Landsman, M. L. J., Kwant, G., Mook, G. A. & Zijlstra, W. G. Light absorbing properties, stability, and spectral stabilization of indocyanine green. J. Appl. Physiol. 40, 575–583 (1976).
Choi, H. S. et al. Synthesis and in vivo fate of zwitterionic near-infrared fluorophores. Angew. Chem. Int. Ed. 50, 6258–6263 (2011).
Raymond, S. B., Boas, D. A., Bacskai, B. J. & Kumar, A. T. N. Lifetime-based tomographic multiplexing. J. Biomed. Opt. 15, 046011 (2010).
Venugopal, V., Chen, J., Lesage, F. & Intes, X. Full-field time-resolved fluorescence tomography of small animals. Opt. Lett. 35, 3189–3191 (2010).
Jankowsky, J. L. et al. Mutant presenilins specifically elevate the levels of the 42 residue β-amyloid peptide in vivo: evidence for augmentation of a 42-specific γ secretase. Hum. Mol. Genet. 13, 159–170 (2004).
Santacruz, K. et al. Tau suppression in a neurodegenerative mouse model improves memory function. Science 309, 476–481 (2005).
Rajamohamedsait, H. B. & Sigurdsson, E. M. Histological staining of amyloid and pre-amyloid peptides and proteins in mouse tissue. Methods Mol. Biol. 849, 411–424 (2012).
Kwan, A. C., Duff, K., Gouras, G. K. & Webb, W. W. Optical visualization of Alzheimer’s pathology via multiphoton-excited intrinsic fluorescence and second harmonic generation. Opt. Express 17, 3679–3689 (2009).
Shirani, H. et al. A palette of fluorescent thiophene-based ligands for the identification of protein aggregates. Chemistry 21, 15133–15137 (2015).
Calvo-Rodriguez, M. et al. In vivo detection of tau fibrils and amyloid β aggregates with luminescent conjugated oligothiophenes and multiphoton microscopy. Acta Neuropathol. Commun. 7, 171 (2019).
Banks, W. A. Characteristics of compounds that cross the blood-brain barrier. BMC Neurology 9, S3 (2009).
Minogue, A. M. et al. Age-associated dysregulation of microglial activation is coupled with enhanced blood-brain barrier permeability and pathology in APP/PS1 mice. Neurobiol. Aging 35, 1442–1452 (2014).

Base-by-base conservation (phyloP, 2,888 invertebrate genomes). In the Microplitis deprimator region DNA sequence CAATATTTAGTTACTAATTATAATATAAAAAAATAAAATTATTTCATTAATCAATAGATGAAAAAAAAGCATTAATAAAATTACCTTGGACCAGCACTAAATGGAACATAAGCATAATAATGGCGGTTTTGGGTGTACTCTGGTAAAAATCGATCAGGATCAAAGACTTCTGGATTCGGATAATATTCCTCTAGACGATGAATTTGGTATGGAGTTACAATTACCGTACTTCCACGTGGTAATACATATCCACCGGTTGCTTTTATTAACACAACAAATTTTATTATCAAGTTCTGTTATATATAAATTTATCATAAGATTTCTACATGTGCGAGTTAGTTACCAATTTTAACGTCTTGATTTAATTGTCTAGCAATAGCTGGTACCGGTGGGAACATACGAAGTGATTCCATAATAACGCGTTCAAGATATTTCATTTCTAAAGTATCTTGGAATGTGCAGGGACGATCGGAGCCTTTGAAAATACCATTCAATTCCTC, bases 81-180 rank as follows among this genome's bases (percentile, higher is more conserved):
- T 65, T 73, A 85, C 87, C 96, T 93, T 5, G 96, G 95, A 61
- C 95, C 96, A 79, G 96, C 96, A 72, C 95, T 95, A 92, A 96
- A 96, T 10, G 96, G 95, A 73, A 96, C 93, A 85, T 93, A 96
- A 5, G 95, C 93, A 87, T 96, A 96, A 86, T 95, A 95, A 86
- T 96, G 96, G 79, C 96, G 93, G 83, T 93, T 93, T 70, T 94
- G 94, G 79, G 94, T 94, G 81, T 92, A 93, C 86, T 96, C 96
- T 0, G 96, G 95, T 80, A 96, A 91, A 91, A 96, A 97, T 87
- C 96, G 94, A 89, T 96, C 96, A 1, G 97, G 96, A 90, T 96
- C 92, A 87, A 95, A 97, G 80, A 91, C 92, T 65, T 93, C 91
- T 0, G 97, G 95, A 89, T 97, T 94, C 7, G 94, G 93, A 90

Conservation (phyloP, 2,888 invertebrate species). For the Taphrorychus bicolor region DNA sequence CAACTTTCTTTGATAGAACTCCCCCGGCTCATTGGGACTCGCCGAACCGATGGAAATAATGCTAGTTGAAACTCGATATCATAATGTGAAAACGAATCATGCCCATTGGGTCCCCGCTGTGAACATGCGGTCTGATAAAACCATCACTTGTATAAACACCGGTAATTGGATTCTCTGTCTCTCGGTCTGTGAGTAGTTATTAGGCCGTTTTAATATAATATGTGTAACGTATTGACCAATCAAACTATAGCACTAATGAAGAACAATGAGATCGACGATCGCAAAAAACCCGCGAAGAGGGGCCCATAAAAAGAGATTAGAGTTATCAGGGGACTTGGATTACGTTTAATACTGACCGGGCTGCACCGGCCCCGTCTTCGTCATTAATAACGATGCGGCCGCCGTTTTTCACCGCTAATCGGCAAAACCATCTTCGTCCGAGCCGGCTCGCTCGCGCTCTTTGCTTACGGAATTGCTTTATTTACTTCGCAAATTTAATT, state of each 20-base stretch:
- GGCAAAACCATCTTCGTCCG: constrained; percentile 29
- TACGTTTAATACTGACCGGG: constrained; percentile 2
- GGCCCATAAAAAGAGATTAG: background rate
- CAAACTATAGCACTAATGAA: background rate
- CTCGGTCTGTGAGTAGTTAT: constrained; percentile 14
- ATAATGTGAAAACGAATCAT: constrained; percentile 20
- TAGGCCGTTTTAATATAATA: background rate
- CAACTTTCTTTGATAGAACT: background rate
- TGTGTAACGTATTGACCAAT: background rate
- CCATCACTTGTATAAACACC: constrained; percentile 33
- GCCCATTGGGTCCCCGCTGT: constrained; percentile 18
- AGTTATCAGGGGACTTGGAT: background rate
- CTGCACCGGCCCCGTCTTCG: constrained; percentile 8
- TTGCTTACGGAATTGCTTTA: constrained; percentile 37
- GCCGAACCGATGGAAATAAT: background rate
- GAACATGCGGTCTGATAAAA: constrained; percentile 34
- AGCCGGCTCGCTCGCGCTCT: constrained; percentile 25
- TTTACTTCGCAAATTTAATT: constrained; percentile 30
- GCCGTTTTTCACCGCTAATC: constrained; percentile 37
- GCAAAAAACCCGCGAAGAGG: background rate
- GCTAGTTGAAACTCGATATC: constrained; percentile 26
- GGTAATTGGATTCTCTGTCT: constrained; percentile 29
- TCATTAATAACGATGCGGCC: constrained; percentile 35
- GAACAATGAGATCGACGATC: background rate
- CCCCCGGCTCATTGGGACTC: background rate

Ohtsuki, S. & Terasaki, T. Contribution of carrier-mediated transport systems to the blood-brain barrier as a supporting and protecting interface for the brain; importance for CNS drug discovery and development. Pharm. Res. 24, 1745–1758 (2007).
Sanchez-Covarrubias, L., Slosky, L., Thompson, B., Davis, T. & Ronaldson, P. Transporters at CNS barrier sites: obstacles or opportunities for drug delivery? Curr. Pharm. Des. 20, 1422–1449 (2014).
Kuchibhotla, K. V. et al. Aβ plaques lead to aberrant regulation of calcium homeostasis in vivo resulting in structural and functional disruption of neuronal networks. Neuron 59, 214–225 (2008).
Wang, T. et al. Three-photon imaging of mouse brain structure and function through the intact skull. Nat. Methods 15, 789–792 (2018).
Pologruto, T. A., Sabatini, B. L. & Svoboda, K. ScanImage: flexible software for operating laser scanning microscopes. Biomed. Eng. Online 2, 13 (2003).
Choi, H. S. et al. Targeted zwitterionic near-infrared fluorophores for improved optical imaging. Nat. Biotechnol. 31, 148–153 (2013).
We thank K. P. R. Nilsson for providing the HS-84 probe. This study was supported by grants from the National Institutes of Health (NIA R56AG060974 to B.J.B.; NIA K01AG072046 to S.S.H.; NCI R01CA211084 to A.T.N.K.; NIBIB R01EB022230 to H.S.C.) and the Creative Materials Discovery Program through the National Research Foundation of Korea (2019M3D1A1078938 to H.S.C.). The content expressed is solely the responsibility of the authors and does not necessarily represent the official views of the NIH.
The authors declare no competing interests.
Peer review information
Nature Biomedical Engineering thanks Jan Klohs and the other, anonymous, reviewer(s) for their contribution to the peer review of this work.
Publisher’s note Springer Nature remains neutral with regard to jurisdictional claims in published maps and institutional affiliations.
Extended Data Fig. 1 Ex vivo labeling intensity of amyloid plaques and CAA by ZW800-1C.